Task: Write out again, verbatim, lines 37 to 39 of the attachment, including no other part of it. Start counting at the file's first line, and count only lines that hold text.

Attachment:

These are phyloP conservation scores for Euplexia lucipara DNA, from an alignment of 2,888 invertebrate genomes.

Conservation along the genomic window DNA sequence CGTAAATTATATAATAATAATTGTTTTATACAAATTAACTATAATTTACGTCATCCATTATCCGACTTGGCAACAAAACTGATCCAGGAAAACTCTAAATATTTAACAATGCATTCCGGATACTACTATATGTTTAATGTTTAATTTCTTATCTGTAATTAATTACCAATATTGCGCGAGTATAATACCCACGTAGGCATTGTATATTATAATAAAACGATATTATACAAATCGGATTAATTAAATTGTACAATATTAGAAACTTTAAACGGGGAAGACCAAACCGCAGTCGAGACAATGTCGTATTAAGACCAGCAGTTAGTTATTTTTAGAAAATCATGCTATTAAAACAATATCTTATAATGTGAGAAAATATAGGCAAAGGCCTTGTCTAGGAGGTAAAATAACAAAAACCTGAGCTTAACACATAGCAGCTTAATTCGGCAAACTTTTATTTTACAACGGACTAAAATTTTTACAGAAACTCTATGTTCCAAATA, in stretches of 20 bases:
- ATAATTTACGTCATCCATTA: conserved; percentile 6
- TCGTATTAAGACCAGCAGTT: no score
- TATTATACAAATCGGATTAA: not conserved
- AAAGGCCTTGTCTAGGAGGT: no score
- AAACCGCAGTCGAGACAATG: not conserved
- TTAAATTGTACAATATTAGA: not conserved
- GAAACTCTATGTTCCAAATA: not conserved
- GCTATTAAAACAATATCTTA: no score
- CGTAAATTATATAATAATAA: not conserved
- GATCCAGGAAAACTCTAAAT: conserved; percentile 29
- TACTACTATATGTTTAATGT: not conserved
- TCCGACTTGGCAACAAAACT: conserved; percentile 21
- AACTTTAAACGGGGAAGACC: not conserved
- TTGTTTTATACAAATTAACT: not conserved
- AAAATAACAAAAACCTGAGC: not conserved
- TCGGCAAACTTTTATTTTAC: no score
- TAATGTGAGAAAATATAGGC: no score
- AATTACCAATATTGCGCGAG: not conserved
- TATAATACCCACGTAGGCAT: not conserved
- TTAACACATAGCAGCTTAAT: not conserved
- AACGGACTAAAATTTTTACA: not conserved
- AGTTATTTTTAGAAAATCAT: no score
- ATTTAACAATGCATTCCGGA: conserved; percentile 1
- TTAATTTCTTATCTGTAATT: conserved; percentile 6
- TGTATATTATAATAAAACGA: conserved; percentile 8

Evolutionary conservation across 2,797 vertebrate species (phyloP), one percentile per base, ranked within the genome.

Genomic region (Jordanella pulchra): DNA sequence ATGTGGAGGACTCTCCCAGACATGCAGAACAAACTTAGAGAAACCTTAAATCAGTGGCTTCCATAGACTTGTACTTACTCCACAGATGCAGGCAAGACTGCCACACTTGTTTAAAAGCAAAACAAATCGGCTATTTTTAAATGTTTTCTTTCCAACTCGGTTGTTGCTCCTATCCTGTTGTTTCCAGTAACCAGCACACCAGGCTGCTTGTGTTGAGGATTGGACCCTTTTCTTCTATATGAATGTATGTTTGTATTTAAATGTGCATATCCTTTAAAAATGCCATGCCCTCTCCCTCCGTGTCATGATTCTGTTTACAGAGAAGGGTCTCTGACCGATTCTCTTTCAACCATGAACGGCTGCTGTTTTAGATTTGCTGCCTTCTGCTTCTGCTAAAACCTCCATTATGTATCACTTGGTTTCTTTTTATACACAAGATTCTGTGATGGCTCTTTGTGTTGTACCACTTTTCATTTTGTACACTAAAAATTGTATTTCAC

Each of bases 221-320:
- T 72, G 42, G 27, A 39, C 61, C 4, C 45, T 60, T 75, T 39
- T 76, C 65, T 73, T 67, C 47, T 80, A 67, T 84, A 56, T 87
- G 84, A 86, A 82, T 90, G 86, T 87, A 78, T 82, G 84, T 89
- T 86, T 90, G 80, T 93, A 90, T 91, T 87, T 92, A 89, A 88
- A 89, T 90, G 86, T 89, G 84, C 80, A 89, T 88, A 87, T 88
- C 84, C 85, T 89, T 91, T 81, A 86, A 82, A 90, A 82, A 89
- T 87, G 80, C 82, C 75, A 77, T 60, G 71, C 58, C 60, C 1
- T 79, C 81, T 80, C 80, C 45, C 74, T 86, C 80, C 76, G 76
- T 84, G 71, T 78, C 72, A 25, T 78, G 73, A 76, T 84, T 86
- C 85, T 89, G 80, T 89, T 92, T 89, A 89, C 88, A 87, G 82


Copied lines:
- T 87, G 80, C 82, C 75, A 77, T 60, G 71, C 58, C 60, C 1
- T 79, C 81, T 80, C 80, C 45, C 74, T 86, C 80, C 76, G 76
- T 84, G 71, T 78, C 72, A 25, T 78, G 73, A 76, T 84, T 86